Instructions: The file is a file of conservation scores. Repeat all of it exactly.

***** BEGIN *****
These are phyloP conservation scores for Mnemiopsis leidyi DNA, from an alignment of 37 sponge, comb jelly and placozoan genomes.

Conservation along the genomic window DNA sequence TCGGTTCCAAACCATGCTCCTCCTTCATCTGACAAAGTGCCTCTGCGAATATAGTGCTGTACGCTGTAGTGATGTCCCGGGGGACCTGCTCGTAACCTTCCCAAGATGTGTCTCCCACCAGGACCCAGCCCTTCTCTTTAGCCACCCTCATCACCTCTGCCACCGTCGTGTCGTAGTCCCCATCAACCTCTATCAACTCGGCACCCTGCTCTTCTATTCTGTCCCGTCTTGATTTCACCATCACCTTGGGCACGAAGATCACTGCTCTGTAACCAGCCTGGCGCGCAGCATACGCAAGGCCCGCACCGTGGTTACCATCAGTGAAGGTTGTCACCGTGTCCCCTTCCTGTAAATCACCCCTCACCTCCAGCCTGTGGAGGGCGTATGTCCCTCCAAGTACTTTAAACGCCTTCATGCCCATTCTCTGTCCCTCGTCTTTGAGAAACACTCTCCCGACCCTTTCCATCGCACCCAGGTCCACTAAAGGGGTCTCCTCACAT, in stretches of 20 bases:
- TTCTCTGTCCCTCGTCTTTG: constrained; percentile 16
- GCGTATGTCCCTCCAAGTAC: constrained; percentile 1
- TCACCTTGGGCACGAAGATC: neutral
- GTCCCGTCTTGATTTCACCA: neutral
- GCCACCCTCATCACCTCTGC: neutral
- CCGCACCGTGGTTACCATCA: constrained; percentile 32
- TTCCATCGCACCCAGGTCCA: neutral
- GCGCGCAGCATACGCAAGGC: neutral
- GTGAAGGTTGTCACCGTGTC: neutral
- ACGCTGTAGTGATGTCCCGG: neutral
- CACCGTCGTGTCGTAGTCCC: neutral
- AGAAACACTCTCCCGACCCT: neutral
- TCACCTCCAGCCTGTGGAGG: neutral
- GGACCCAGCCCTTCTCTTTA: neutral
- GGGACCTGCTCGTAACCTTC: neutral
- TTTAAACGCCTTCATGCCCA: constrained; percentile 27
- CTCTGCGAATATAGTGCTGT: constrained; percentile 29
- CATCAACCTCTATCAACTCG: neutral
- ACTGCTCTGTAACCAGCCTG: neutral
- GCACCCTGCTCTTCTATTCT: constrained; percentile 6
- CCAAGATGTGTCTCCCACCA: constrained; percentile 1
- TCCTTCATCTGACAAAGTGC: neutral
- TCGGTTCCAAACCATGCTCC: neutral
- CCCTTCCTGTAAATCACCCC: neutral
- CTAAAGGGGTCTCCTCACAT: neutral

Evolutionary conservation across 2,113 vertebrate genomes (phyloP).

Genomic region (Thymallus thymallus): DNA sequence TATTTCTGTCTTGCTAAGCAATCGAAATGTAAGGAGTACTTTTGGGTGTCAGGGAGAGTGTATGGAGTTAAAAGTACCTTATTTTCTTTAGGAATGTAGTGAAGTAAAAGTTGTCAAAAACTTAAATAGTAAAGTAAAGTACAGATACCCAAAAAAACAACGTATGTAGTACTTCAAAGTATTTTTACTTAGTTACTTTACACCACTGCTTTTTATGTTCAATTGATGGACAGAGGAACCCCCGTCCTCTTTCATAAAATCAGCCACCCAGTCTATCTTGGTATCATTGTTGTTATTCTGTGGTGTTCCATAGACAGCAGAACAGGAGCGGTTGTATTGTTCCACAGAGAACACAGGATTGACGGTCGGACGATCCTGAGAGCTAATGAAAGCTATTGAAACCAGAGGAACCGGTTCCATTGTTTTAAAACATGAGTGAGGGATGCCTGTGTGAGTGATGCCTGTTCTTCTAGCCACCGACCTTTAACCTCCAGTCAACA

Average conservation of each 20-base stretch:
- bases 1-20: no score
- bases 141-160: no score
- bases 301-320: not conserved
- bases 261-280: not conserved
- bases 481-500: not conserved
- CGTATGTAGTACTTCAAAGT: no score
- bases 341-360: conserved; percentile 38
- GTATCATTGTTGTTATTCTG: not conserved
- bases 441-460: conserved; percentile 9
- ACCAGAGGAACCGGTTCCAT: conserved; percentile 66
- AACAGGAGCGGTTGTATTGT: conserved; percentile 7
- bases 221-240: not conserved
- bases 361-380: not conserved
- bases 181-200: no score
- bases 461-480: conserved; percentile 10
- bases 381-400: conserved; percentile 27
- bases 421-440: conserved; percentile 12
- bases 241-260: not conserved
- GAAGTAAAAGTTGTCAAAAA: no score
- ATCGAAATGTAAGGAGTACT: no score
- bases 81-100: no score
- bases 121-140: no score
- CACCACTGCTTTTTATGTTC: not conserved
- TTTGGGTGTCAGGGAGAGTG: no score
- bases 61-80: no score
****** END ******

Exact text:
These are phyloP conservation scores for Mnemiopsis leidyi DNA, from an alignment of 37 sponge, comb jelly and placozoan genomes.

Conservation along the genomic window DNA sequence TCGGTTCCAAACCATGCTCCTCCTTCATCTGACAAAGTGCCTCTGCGAATATAGTGCTGTACGCTGTAGTGATGTCCCGGGGGACCTGCTCGTAACCTTCCCAAGATGTGTCTCCCACCAGGACCCAGCCCTTCTCTTTAGCCACCCTCATCACCTCTGCCACCGTCGTGTCGTAGTCCCCATCAACCTCTATCAACTCGGCACCCTGCTCTTCTATTCTGTCCCGTCTTGATTTCACCATCACCTTGGGCACGAAGATCACTGCTCTGTAACCAGCCTGGCGCGCAGCATACGCAAGGCCCGCACCGTGGTTACCATCAGTGAAGGTTGTCACCGTGTCCCCTTCCTGTAAATCACCCCTCACCTCCAGCCTGTGGAGGGCGTATGTCCCTCCAAGTACTTTAAACGCCTTCATGCCCATTCTCTGTCCCTCGTCTTTGAGAAACACTCTCCCGACCCTTTCCATCGCACCCAGGTCCACTAAAGGGGTCTCCTCACAT, in stretches of 20 bases:
- TTCTCTGTCCCTCGTCTTTG: constrained; percentile 16
- GCGTATGTCCCTCCAAGTAC: constrained; percentile 1
- TCACCTTGGGCACGAAGATC: neutral
- GTCCCGTCTTGATTTCACCA: neutral
- GCCACCCTCATCACCTCTGC: neutral
- CCGCACCGTGGTTACCATCA: constrained; percentile 32
- TTCCATCGCACCCAGGTCCA: neutral
- GCGCGCAGCATACGCAAGGC: neutral
- GTGAAGGTTGTCACCGTGTC: neutral
- ACGCTGTAGTGATGTCCCGG: neutral
- CACCGTCGTGTCGTAGTCCC: neutral
- AGAAACACTCTCCCGACCCT: neutral
- TCACCTCCAGCCTGTGGAGG: neutral
- GGACCCAGCCCTTCTCTTTA: neutral
- GGGACCTGCTCGTAACCTTC: neutral
- TTTAAACGCCTTCATGCCCA: constrained; percentile 27
- CTCTGCGAATATAGTGCTGT: constrained; percentile 29
- CATCAACCTCTATCAACTCG: neutral
- ACTGCTCTGTAACCAGCCTG: neutral
- GCACCCTGCTCTTCTATTCT: constrained; percentile 6
- CCAAGATGTGTCTCCCACCA: constrained; percentile 1
- TCCTTCATCTGACAAAGTGC: neutral
- TCGGTTCCAAACCATGCTCC: neutral
- CCCTTCCTGTAAATCACCCC: neutral
- CTAAAGGGGTCTCCTCACAT: neutral

Evolutionary conservation across 2,113 vertebrate genomes (phyloP).

Genomic region (Thymallus thymallus): DNA sequence TATTTCTGTCTTGCTAAGCAATCGAAATGTAAGGAGTACTTTTGGGTGTCAGGGAGAGTGTATGGAGTTAAAAGTACCTTATTTTCTTTAGGAATGTAGTGAAGTAAAAGTTGTCAAAAACTTAAATAGTAAAGTAAAGTACAGATACCCAAAAAAACAACGTATGTAGTACTTCAAAGTATTTTTACTTAGTTACTTTACACCACTGCTTTTTATGTTCAATTGATGGACAGAGGAACCCCCGTCCTCTTTCATAAAATCAGCCACCCAGTCTATCTTGGTATCATTGTTGTTATTCTGTGGTGTTCCATAGACAGCAGAACAGGAGCGGTTGTATTGTTCCACAGAGAACACAGGATTGACGGTCGGACGATCCTGAGAGCTAATGAAAGCTATTGAAACCAGAGGAACCGGTTCCATTGTTTTAAAACATGAGTGAGGGATGCCTGTGTGAGTGATGCCTGTTCTTCTAGCCACCGACCTTTAACCTCCAGTCAACA

Average conservation of each 20-base stretch:
- bases 1-20: no score
- bases 141-160: no score
- bases 301-320: not conserved
- bases 261-280: not conserved
- bases 481-500: not conserved
- CGTATGTAGTACTTCAAAGT: no score
- bases 341-360: conserved; percentile 38
- GTATCATTGTTGTTATTCTG: not conserved
- bases 441-460: conserved; percentile 9
- ACCAGAGGAACCGGTTCCAT: conserved; percentile 66
- AACAGGAGCGGTTGTATTGT: conserved; percentile 7
- bases 221-240: not conserved
- bases 361-380: not conserved
- bases 181-200: no score
- bases 461-480: conserved; percentile 10
- bases 381-400: conserved; percentile 27
- bases 421-440: conserved; percentile 12
- bases 241-260: not conserved
- GAAGTAAAAGTTGTCAAAAA: no score
- ATCGAAATGTAAGGAGTACT: no score
- bases 81-100: no score
- bases 121-140: no score
- CACCACTGCTTTTTATGTTC: not conserved
- TTTGGGTGTCAGGGAGAGTG: no score
- bases 61-80: no score